|1. Aperture large, width more than half the height||C. neozelanica.|
|2. Aperture smaller, width less than half the height||C. clifdenesis.|
|(c.) (Group 4.) Shell very small (under 15 mm.), with a peripheral keel and 3 more below it; 8–10 short and prickly axial ribs between varices||C. octoserratum.|
|(Group 5.) Shell with only 2 varices; the upper whorls disc-like (owing to the flat shoulder) and with 2 strong keels; body-whorl with 6 strong cords.|
|(i.) Shell small; 4 strong axial ribs between varices||C. exaratum.|
|(ii.) Shell large; no distinct axial ribs, but about 10 swellings on keels between varices||C. parthenopeum.|
|(Group 6.) Shell large; sculpture crossed by prominent axial cordlets; aperture large and expanded; outer lip frilled and with a wide sunken, internal groove, crossed by strong, paired ribs||C. spengleri.|
|(Group 7.) Shell small; spire-whorls with 2 stronger ribs below, 2 weaker ones above.|
|(i.) Whorls convex.|
|1. Surface reticulated by thin and subequal spirals and axials.|
|(i.) Spire low, axials and spirals subequal||C. transennum.|
|(ii.) Spire higher, axials weaker than spirals||C. revolutum.|
|2. Main spirals with about 9 strong, prickly tubercles between varices||C. marwicki.|
|(ii.) Whorls angled.|
|1. Varices almost in line on successive whorls; main cords and tubercles not very strong||C. kaiparaense.|
|2. Varices in line on alternate whorls; main cords and tubercles very strong; sculpture warty||C. sculpturatum.|
|3. Varices nowhere in line; main cords strong, but without prickles; distant narrow axial ribs||C. decagonium.|
|(Inc. sedis)||C. pahiense.|
Figs. 1a, 1b.—Austrotriton maorium n. sp. Holotype, Target Gully.
Figs. 2a, 2b, 2c.—Austrotriton maorium n. sp. Paratypes—(a) Target Gully; (b) Otiake; (c) Clifden: juvenile.
Figs. 3a, 3b.—Austrotriton maorium n. sp. Paratypes, Clifden: adult.
Fig. 4.—Cymatium decagonium. Holotype.
Fig. 5.—Austrotriton (?) minimum (Hutt.). Holotype.
Figs. 6a, 6b.—Cymatium octoserratum n. sp. Holotype.
Fig. 7.—Cymatium sculpturatum n. sp. Holotype.
Fig. 8.—Cymatium kaiparaense n. sp. Holotype.
Figs. 9a, 9b, 9c.—Charonia clifdenensis n. sp. (a) Holotype; (b) and (c) paratypes; adult and juvenile.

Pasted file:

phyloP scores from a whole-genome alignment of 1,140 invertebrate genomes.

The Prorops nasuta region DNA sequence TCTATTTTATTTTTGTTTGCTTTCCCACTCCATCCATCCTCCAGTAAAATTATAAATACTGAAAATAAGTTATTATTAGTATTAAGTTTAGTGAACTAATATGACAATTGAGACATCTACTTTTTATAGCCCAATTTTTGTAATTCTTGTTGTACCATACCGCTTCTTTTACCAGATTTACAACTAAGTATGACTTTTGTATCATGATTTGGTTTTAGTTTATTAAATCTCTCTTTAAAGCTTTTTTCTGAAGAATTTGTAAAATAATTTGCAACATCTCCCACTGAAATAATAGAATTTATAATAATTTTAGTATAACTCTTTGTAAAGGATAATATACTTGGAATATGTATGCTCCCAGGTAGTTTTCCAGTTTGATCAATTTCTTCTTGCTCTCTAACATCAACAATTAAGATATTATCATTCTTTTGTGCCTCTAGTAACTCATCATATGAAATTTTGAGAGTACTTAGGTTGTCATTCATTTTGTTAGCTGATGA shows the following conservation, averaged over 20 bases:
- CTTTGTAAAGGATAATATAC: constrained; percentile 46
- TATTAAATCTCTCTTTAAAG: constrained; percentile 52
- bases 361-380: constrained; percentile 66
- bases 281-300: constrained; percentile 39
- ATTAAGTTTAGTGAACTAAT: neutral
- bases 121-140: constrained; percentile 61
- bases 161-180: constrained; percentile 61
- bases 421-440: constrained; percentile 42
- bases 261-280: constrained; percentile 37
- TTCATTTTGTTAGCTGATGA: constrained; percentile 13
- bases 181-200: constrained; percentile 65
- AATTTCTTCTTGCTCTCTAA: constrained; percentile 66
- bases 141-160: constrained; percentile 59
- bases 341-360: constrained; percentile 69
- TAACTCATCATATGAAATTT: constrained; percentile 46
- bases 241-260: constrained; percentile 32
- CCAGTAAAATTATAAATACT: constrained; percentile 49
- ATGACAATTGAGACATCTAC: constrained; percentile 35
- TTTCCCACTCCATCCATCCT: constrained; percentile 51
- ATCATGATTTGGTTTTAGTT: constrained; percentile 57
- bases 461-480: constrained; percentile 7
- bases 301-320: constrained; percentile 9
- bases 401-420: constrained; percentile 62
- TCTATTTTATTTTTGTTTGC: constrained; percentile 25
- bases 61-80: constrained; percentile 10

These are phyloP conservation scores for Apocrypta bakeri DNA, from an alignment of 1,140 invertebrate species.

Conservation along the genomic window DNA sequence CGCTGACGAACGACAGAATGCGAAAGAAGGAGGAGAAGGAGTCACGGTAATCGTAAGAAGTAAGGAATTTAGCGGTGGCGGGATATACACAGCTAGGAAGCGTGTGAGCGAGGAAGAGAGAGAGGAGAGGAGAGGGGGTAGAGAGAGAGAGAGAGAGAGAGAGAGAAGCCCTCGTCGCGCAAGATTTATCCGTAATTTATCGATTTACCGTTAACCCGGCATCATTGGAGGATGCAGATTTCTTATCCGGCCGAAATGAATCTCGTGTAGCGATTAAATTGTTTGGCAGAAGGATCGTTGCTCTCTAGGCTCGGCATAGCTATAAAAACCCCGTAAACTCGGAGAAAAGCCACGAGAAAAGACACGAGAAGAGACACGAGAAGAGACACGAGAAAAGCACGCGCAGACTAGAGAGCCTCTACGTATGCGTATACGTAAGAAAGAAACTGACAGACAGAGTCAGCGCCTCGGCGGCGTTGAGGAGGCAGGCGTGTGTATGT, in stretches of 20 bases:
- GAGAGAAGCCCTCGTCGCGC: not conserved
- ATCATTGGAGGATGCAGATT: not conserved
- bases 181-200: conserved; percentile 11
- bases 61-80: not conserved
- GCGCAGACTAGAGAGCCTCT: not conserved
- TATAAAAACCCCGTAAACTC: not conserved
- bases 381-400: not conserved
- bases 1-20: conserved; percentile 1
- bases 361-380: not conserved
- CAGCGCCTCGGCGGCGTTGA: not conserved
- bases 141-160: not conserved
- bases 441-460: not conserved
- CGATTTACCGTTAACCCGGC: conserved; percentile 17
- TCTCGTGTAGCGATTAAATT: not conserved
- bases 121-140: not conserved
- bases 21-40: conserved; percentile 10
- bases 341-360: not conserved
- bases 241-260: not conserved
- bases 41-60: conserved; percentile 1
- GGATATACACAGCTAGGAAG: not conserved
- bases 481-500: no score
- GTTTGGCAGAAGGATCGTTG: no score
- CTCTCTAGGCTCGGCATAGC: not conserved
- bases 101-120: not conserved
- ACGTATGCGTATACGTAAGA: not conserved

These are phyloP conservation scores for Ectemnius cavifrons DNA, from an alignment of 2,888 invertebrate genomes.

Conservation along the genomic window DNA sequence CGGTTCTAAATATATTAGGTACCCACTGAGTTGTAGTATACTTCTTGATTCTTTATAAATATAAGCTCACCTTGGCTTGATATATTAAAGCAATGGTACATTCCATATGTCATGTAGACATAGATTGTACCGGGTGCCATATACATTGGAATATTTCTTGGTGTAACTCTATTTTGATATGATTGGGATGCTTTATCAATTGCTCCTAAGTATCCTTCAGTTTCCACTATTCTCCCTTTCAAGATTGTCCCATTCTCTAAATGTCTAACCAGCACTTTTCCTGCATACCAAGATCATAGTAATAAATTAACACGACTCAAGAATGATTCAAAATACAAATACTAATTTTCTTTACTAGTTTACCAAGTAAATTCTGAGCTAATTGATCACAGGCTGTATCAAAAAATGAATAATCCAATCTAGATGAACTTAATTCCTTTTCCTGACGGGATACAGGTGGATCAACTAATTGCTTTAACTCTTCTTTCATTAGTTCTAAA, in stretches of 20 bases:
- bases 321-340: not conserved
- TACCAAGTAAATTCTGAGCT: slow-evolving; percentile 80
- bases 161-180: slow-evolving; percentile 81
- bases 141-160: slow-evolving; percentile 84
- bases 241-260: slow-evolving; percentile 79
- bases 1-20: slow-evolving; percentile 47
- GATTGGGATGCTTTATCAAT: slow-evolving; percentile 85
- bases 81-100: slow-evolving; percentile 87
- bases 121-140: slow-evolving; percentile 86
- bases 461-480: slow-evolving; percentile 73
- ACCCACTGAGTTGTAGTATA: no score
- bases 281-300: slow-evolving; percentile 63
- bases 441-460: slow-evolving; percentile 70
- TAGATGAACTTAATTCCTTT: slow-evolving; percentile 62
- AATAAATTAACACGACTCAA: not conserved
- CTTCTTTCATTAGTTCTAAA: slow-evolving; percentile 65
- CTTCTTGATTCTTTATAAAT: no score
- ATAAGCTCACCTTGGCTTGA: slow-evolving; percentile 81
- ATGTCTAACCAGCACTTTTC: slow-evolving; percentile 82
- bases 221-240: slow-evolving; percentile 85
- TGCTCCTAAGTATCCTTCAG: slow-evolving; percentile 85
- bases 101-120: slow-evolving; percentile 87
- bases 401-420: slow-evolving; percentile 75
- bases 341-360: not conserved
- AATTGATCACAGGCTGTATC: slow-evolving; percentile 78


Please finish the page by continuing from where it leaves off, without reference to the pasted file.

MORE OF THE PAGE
Figs. 10a, 10b.—Conus triangularis n. sp. Holotype.
Figs. 1a, 1b, 1c.—Natica consortis n. sp. (a) Holotype, Pukeuri; (b) paratype, Pukeuri; (c) paratype, Rifle Butts.
Figs. 2a, 2b, 2c, 2d.—Natica nolocenica n. sp. (a) Holotype, Awamoa; (b), (c), and (d) paratypes, Pukeuri.
Figs. 3a, 3b, 3c, 3d.—Polinices pseudovitieus n. sp. (a) Holotype; (b), (c), and (d) paratypes.
Figs. 4a, 4b.—Trigonostoma waikaiaensis n. sp. Holotype.
Fig. 5.—Trigonostoma christiei n. sp. Holotype.
Figs. 6a, 6b.—Typhis francescae n. sp. Holotype.
Fig. 7.—Lyria zelandica n. sp. Holotype.
Figs. 1a, 1b, 1c.—Chione crassitesta n. sp. Holotype.
Figs. 2a, 2b.—Conomitra inconspicua (Hutt.). Topotype.
Figs. 3a, 3b.—Conomitra othoniana n. sp. Holotype.
Figs. 4a, 4b.—Mitra (Cancilla) armorica Sut. Otiake specimen.
Figs. 5a, 5b.—Mitra elatior n. sp. Holotype.
Figs. 6a, 6b.—Uromitra etremoides n. sp. Holotype.
Figs. 7a, 7b, 7c.—Barytellina anomalodonta n. sp. Types.
Figs. 8a, 8b.—Solecurtus bensoni n. sp. Holotype.
Fig. 9.—Solecurtus evolutus n. sp. Holotype.
Fig. 10.—Solecurtus chattonensis n. sp. Holotype.
Figs. 1a, 1b.—Cymatium marwicki n. sp. Holotype.
Figs. 2a, 2b.—Cymatium revolutum n. sp. Holotype.
Figs. 3a, 3b.—Austrotriton cyphoides n. sp. Holotype.
Fig. 4.—Austrotriton maorium n. sp. Paratype, Target Gully.
Fig. 5.—Austrotriton maorium var. insignitum n. var. Holotype.
Figs. 6a, 6b, 6c.—Macoma robini n. sp. (a) Holotype; (b) and (c) paratypes.
Figs. 7a, 7b, 7c.—Ataxocerithium pyramidale n. sp. (a) Holotype; (b) and (c) paratypes.
Figs. 8a, 8b, 8c, 8d.—Ataxocerithium nodicingulatum n. sp. (a) Holotype; (b), (c), and (d) paratypes.
Figs. 9a, 9b.—Ataxocerithium suteri Marwick. Petane specimens.
Figs. 10a, 10b, 10c.—Uromitra etremoides n. sp. Paratypes.